THE NUMBER of registered guidance counselors in the University went up to 33 from just two in a span of four years, despite a shortage of licensed practitioners, an official has bared.

This was amid stringent requirements—UST requires unlicensed guidance counselors to get a master’s degree in two years and take the licensure examination afterwards.

Guidance and Counseling Department Director Lucila Bance said non-registered guidance counselors signed a contract in 2008 to comply with the new requirements.

“If you are not able to finish the degree within two years [and if you don’t get a license], you’ll be out of UST,” Bance said in an interview.

These requirements came with the passage of the Guidance and Counseling Act of 2004, which regulates the practice of guidance and counseling in the Philippines by requiring those who want to become guidance counselors to get a master’s degree in the same field and pass the board examination before practicing the profession.

But exemptions were given to those who had spent at least five years as full-time guidance counselors or three years of teaching guidance and counseling courses, including those who had finished at least 18 master’s units within one year after the passage of the law.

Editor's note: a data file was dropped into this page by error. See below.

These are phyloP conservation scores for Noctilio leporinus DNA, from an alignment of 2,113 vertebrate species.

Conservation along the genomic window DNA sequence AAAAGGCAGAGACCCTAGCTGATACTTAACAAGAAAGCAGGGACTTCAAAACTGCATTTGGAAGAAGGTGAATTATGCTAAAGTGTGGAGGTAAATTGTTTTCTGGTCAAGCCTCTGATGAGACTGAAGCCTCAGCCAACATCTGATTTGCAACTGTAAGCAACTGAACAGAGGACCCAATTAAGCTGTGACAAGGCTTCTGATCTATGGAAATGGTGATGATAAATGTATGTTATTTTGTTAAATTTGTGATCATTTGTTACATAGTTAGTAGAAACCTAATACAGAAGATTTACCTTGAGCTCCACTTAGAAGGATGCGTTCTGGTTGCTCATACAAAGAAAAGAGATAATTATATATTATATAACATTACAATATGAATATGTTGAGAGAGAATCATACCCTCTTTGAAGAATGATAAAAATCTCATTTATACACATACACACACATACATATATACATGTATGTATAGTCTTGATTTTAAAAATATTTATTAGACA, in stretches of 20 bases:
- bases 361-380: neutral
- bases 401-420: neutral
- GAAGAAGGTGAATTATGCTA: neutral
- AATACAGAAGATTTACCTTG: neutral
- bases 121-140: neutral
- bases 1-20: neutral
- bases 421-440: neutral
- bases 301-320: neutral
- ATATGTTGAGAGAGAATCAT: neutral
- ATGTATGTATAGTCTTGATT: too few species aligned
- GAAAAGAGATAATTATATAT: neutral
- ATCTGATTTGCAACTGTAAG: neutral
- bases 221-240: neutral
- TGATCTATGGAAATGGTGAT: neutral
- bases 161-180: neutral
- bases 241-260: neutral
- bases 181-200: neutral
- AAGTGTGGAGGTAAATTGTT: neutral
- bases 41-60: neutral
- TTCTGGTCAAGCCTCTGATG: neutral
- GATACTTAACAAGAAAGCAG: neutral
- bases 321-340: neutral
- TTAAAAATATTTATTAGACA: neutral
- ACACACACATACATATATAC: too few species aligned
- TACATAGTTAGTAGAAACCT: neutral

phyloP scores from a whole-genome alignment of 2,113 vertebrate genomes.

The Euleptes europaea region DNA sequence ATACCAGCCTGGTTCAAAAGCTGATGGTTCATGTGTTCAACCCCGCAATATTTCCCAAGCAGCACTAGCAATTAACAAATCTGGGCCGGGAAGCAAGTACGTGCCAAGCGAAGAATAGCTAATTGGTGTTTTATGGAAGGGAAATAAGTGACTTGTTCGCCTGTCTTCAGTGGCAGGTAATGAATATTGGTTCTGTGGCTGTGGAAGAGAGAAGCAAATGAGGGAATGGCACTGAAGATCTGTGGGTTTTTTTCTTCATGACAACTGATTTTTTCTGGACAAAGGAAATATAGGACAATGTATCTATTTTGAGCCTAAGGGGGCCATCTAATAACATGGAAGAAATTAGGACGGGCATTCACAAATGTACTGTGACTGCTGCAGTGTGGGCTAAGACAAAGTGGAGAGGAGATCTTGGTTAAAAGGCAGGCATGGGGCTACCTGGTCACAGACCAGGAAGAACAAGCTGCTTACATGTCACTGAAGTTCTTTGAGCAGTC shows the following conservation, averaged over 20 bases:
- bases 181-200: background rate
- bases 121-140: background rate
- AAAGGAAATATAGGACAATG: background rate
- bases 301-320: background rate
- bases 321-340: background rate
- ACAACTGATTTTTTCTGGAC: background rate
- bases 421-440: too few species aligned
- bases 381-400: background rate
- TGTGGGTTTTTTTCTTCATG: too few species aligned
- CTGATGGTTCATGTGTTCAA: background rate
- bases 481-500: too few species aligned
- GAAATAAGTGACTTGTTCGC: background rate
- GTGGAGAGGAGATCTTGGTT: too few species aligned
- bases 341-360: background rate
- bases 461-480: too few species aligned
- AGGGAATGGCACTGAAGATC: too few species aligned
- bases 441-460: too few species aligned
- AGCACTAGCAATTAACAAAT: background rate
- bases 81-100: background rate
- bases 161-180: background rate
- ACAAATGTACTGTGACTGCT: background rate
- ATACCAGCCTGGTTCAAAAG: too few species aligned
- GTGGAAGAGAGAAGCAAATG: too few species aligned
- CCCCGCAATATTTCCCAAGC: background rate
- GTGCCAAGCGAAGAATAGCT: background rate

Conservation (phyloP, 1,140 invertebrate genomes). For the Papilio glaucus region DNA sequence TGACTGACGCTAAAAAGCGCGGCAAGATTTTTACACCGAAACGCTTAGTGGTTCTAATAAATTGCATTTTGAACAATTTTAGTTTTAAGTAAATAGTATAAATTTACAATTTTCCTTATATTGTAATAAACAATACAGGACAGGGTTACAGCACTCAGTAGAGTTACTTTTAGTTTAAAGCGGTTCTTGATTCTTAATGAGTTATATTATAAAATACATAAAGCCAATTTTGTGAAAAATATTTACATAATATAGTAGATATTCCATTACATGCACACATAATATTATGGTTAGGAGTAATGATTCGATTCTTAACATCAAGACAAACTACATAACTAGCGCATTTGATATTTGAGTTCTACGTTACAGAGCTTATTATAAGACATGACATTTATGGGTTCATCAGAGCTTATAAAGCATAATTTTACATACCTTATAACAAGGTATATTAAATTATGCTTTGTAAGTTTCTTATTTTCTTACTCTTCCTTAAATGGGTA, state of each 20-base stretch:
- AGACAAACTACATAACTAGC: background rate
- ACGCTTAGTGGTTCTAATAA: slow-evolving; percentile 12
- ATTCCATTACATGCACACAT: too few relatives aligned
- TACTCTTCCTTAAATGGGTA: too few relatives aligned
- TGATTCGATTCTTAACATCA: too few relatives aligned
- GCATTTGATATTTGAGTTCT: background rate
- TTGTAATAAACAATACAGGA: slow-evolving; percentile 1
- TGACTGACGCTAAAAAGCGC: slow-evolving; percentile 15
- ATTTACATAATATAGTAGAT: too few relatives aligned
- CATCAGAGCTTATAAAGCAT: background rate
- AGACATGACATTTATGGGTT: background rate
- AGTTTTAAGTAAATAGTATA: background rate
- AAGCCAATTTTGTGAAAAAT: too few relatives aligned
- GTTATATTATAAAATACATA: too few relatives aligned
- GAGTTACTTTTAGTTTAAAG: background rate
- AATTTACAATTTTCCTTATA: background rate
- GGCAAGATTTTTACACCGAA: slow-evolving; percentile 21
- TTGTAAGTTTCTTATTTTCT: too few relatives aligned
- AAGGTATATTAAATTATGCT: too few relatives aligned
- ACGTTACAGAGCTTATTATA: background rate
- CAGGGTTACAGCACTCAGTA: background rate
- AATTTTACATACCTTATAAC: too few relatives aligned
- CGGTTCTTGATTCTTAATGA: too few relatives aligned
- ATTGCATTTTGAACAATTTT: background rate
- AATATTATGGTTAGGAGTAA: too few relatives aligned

Bance said the University does not accept unregistered guidance counselors, even with a shortage. There are only about 2,000 licensed practitioners in the country, she noted.

The first two topnotchers in the guidance and counseling board exams last year came from UST. Six unregistered guidance counselors will take the board exams in August this year while two master’s degree graduates in psychology are taking up their master’s degrees in guidance and counseling to be able to take the board examination in August next year, Bance said.

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UST has 41 guidance counselors.

Bance said poor information dissemination dragged the implementation of the law.


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